The Nissan GT-R has been around for almost nine years now, with several minor facelifts along the way. Other than a new ESM-pleasing colour, how many changes can you spot on the 2017 Model Year GT-R?
Existing as a rival for the Porsche 911 Turbo, there’s a chance Nissan’s engineers have adopted the German marque’s love of incremental styling changes. But, in GT-R terms at least, the new 2017MY car actually features some relatively dramatic alterations. The splitter certainly juts out more from the revised front bumper, the leading edge of the front wings appear more pronounced, a new bonnet has appeared, and there’s new corporate grille surrounding the GT-R badge. At the sides there are more prominent sills to cut through the air easier, feeding into a revised rear end that features new vents aside the quad exhaust tailpipes.
No, it’s hardly revolutionary, but as a pure facelift it was never going to make huge changes. Nissan claims the alterations have decreased aerodynamic drag, whilst maintaining downforce at the same level of the previous version GT-R, proving this isn’t purely just a styling exercise. The addition of the distinctive ‘Katsura Orange’ paint option is all about aesthetics, however, and is meant to reflect the new car’s sophisticated character. Possibly the only time we’ve seen tango paintwork and sophisticated in the same sentence. The US-market gets the slightly less subtle name of “Blaze Orange” for the satsuma hue.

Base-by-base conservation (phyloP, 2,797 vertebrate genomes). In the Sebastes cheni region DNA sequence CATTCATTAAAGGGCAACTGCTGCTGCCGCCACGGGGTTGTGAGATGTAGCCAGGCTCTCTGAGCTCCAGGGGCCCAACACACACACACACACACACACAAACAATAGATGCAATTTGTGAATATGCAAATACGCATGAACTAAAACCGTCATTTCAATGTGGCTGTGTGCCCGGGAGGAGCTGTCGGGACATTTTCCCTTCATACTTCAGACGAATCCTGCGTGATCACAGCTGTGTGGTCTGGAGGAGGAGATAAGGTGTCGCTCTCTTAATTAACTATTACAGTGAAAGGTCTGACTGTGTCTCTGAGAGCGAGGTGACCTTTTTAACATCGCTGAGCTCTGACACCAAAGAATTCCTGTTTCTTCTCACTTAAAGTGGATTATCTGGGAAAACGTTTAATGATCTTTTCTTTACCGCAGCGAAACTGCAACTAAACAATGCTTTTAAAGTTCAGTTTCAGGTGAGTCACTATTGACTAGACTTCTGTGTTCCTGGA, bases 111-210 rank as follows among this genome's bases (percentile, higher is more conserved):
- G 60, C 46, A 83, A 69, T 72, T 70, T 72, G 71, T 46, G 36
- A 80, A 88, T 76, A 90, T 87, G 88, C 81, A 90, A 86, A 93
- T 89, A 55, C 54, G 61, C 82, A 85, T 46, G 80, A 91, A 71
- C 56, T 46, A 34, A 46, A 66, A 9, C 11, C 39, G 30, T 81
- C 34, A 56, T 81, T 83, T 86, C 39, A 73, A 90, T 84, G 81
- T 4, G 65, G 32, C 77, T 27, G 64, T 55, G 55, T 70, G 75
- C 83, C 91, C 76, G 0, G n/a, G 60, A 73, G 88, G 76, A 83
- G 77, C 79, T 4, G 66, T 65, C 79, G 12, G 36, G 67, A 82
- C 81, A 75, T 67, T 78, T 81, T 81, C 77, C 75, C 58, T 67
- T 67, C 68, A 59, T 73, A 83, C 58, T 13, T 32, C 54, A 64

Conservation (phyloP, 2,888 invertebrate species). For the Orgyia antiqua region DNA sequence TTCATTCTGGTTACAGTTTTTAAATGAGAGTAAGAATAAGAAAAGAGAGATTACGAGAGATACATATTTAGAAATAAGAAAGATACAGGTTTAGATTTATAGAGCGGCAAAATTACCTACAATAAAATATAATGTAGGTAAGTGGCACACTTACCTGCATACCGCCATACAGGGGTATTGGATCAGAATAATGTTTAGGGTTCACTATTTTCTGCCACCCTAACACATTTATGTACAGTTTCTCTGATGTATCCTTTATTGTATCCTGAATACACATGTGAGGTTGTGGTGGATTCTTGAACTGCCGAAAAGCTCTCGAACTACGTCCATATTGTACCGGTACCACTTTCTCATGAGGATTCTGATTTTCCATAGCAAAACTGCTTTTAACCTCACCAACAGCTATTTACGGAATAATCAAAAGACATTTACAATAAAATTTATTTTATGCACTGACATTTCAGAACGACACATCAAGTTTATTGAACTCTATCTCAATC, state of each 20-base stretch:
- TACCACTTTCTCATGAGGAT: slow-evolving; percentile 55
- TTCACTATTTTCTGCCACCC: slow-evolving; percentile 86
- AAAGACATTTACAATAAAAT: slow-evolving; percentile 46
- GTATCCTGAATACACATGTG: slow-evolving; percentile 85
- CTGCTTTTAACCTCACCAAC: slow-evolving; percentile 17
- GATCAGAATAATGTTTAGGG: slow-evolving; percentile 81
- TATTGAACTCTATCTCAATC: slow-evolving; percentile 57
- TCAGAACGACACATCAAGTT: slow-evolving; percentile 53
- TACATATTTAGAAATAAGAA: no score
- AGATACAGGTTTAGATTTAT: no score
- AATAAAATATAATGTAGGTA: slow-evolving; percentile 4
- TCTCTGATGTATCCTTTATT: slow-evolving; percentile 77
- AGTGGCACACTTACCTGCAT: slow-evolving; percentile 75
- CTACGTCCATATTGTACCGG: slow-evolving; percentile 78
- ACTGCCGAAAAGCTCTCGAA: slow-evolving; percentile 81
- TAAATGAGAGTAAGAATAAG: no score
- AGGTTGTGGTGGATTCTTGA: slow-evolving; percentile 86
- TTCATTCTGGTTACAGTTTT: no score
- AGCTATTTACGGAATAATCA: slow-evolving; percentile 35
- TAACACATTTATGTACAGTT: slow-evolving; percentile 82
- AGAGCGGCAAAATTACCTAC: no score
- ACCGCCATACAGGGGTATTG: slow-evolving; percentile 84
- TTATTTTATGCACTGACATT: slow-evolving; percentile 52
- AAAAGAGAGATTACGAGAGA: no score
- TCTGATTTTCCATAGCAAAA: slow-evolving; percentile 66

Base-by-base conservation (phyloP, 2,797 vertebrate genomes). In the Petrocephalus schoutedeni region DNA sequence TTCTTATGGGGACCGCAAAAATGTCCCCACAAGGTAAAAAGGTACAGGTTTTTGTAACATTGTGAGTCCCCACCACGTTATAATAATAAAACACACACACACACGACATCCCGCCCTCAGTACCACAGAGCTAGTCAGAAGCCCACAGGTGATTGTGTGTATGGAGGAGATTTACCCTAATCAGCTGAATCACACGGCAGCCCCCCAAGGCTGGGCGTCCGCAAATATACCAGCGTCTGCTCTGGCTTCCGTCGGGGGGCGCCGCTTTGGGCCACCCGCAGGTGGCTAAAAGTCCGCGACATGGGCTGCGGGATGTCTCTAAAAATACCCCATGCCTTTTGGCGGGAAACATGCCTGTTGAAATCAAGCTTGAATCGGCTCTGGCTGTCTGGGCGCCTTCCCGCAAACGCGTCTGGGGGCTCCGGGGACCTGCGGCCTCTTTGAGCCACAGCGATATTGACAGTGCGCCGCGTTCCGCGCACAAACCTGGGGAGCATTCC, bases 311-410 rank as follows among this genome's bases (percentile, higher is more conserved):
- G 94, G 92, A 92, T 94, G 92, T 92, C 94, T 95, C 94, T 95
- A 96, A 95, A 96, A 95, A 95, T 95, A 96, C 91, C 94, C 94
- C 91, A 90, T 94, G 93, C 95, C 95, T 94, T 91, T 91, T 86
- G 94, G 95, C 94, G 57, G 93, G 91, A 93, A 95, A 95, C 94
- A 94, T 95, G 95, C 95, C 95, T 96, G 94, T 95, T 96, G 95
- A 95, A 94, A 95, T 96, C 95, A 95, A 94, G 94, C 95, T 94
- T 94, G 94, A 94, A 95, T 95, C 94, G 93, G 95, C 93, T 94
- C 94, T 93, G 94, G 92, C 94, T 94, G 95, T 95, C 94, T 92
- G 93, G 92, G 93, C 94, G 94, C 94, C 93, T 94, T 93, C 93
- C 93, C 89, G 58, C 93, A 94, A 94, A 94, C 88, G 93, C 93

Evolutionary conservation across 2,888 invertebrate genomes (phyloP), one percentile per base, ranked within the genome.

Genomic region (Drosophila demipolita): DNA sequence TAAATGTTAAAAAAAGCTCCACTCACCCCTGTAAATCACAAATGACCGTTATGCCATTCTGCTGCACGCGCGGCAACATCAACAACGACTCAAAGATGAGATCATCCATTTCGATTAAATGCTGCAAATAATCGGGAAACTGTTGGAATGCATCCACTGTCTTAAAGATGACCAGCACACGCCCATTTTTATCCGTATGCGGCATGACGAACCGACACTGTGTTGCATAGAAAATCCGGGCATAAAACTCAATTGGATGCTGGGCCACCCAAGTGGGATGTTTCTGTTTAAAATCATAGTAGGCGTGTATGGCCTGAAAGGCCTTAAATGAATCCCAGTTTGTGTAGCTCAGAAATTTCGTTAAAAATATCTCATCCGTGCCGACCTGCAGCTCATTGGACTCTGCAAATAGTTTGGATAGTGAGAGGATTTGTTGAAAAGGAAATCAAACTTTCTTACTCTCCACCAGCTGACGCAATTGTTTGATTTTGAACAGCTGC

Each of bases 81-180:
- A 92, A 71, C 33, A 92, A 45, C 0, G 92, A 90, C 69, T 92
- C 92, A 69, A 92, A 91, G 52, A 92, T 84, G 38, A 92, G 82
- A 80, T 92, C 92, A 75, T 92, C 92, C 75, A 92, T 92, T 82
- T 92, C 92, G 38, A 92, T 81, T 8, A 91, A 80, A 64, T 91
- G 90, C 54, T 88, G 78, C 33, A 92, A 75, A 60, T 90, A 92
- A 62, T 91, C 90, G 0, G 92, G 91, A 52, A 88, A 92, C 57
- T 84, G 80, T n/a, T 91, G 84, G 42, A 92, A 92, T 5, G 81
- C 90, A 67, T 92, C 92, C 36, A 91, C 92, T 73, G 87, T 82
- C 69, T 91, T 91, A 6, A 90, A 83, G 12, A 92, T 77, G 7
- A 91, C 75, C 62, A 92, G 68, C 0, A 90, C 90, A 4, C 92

Where the GT-R has changed, for the better we’d argue, is inside with alterations that go some way to dispensing with the slightly low-rent interior of the previous car. With a new dashboard design, wrapped top to bottom in premium leather, featuring a more cohesive layout it makes the 2017 GT-R appear more of a quality product. That dedication to enhanced quality even features in the claim that the dials and switches have an improved feel and better sound. Forget worrying about steering feel; climate control knob sensation is where it’s really at in 2016.
Power from the 3.8-litre twin-turbocharged V6 has been boosted by 20hp to 565hp over the previous model, whilst torque features a tiny 4lb-ft improvement to 467lb-ft. Combined with revisions to ignition timing and turbo boost delivery, Nissan claims that the new GT-R features enhanced mid- and high-rev range performance, too. It’s a strange mixture of increased performance and additional luxury, but one that belies the demands of a competitive market. No performance figures or prices yet, but expect those before it goes on sale next month with first deliveries in the Autumn.